After 10 minutes of photo taking, I took my eye away from the lens to look at what I was so eager to take a photo of. I was suddenly very uncomfortable with every click of the camera. We were taking photos of people’s lives as if they were a play or mural. It was as if we were in a museum, learning about a distant civilization. I wasn’t connecting as a human being but as one species studying another species. I put my camera away and leaned into that uncomfortableness. The truth behind it is that this community had come to an agreement on using their unique landscape as a place to earn money. This system provides jobs and was an intentional choice by the people. The disconnect comes from our approach; when I use the camera instead of my eyes we sometimes lose that ability to connect with others. In some cases, a photo preserves something, but not if it hasn’t been experienced without looking through the camera lens than that moment is not a connection, a relationship, or a moment but rather just the sound of the click and a cool photo to wave around.
Gwyneth’s reflection on The High Road:
At one point as we drove along the turquoise trail, Ed (our guide) told us that the next 50 miles would change our lives. For me, this was absolutely true. The whole experience was unlike anything I have ever encountered and it will be impossible to do it justice in writing. To begin with, the scenery was magical. The road wound through the sprawling mountains, which dominate the landscape. Way up there, looking out the car window down at the valley below, I felt tiny among the astounding vastness of the New Mexico wilderness. But at the same time as I felt completely out of my element and intimidated by the rugged terrain, I also found myself strangely comforted. There is no way to look at beauty like that and not feel blessed to be alive to experience it. Although I am not a particularly religious person, I have no doubt that there is something spiritual about those mountains.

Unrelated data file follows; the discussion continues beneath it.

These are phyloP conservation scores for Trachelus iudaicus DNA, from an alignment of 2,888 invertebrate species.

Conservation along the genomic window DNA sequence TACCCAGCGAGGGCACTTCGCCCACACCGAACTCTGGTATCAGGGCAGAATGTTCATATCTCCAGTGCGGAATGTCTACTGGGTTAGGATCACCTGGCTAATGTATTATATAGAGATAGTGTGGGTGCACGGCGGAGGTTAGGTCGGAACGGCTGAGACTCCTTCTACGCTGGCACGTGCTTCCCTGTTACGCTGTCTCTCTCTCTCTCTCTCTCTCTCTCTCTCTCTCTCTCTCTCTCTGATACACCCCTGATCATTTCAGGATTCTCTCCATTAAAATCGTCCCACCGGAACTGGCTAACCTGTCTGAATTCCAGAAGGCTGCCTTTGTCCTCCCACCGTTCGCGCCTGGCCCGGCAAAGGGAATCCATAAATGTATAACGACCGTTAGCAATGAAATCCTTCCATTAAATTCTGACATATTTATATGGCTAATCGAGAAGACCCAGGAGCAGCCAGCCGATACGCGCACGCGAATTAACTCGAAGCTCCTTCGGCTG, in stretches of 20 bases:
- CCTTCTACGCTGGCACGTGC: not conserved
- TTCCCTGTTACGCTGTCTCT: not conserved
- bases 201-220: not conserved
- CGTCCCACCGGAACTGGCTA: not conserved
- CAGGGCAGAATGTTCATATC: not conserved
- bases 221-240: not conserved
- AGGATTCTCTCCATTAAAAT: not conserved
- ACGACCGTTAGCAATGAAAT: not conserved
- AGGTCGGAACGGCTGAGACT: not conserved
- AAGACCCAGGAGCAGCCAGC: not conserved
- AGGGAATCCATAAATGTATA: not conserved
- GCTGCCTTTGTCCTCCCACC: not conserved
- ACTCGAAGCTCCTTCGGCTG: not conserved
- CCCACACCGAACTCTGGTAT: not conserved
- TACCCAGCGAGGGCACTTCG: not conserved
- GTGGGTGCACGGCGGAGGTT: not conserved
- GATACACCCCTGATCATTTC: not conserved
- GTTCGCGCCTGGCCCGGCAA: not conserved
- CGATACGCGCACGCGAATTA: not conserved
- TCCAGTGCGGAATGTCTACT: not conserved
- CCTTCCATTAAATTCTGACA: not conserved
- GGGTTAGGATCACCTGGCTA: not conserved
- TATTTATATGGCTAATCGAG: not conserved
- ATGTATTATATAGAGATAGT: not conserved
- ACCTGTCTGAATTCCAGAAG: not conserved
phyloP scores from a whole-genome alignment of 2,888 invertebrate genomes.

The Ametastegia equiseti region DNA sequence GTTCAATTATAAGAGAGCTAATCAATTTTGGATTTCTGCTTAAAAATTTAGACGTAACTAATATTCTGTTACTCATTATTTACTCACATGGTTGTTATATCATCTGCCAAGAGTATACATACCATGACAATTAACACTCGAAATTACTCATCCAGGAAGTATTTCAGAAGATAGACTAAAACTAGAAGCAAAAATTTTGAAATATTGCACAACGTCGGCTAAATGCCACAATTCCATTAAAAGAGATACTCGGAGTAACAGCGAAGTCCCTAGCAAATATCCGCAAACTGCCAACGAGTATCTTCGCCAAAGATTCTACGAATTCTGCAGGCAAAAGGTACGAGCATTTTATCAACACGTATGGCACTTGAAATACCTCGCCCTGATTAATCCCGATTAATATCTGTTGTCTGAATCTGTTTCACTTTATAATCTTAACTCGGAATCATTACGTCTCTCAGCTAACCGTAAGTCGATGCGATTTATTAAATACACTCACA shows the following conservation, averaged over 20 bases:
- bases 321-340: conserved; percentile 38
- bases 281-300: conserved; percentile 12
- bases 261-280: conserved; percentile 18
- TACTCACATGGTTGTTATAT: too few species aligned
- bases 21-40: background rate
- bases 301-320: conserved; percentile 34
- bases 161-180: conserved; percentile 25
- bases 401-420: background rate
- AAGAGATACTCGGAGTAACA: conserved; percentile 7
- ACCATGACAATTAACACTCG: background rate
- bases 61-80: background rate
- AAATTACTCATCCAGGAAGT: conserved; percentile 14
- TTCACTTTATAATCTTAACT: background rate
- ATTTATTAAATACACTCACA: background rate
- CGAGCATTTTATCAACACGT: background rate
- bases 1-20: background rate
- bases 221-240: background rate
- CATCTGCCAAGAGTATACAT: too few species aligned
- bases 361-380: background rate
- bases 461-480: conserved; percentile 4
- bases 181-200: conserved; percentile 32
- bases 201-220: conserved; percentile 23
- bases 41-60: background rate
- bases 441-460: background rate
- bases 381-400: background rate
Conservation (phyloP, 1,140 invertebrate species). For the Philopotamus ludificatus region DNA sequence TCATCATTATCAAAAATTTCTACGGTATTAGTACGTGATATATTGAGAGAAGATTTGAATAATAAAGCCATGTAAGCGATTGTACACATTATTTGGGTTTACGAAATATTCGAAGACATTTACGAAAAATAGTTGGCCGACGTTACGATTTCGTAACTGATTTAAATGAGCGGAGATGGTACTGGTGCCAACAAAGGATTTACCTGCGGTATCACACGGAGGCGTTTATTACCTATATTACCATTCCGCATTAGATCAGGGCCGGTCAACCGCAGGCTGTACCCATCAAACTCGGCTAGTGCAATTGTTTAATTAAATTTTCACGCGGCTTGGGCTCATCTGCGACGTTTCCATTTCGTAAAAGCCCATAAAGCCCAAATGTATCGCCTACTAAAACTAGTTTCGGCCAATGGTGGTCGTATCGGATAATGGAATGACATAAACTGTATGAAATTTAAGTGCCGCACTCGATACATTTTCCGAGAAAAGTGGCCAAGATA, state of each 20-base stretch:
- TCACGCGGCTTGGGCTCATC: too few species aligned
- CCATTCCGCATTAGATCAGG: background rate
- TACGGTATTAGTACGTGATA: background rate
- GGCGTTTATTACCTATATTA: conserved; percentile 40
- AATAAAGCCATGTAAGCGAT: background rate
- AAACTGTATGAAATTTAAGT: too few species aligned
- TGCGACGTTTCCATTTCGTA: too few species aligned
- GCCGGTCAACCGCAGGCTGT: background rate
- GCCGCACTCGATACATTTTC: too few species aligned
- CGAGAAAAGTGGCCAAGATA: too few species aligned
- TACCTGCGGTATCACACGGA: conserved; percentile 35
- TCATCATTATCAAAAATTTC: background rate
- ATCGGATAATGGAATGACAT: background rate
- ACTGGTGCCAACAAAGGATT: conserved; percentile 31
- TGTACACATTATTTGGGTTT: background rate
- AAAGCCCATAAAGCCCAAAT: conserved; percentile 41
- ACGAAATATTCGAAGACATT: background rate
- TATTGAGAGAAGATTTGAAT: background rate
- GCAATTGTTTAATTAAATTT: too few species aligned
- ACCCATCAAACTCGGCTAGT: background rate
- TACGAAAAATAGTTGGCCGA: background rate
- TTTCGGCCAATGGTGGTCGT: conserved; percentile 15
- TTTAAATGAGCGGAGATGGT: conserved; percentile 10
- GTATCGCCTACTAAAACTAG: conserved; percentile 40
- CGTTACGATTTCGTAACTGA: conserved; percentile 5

This spiritual element was made manifest by the various mission churches we saw along the trail. All of them were built in the simple and humble style of Spanish colonial architecture. Perhaps even more than the churches, the tiny towns we drove through demonstrated the strong spirituality of the people there – a mix of hispanics, natives, and some caucasians. Murals and graffiti on the sides of buildings show images of Jesus and the Virgin Mary. Colorful graveyards, their thin white crosses decorated with rosaries and fake flowers, sit on the edges of the towns. The mountains are filled with a strong and vibrant spirituality.
By far the most powerful spot we visited was Chimayo, a well-known Catholic pilgrimage site. In one part of the town, seven large stone crosses stand, each adorned with numerous smaller crosses placed there by visitors. Even more small crosses, many containing prayers and images of the Virgin Mary, hang along a fence surrounding this area. Several small shrines stand nearby, where people have hung rosaries and placed candles. Up a hill from this spot, we came across a small church , El Santuario de Chimayo, which was open to visitors. We were not able to take pictures of the interior, and it is difficult to put into words the power it conveyed. In the traditional Latin American style, the religious art conveyed a sense of vibrancy and joy at the same time as it was solemn and thought-provoking. I could have sat inside that little church all day, just taking in the imagery.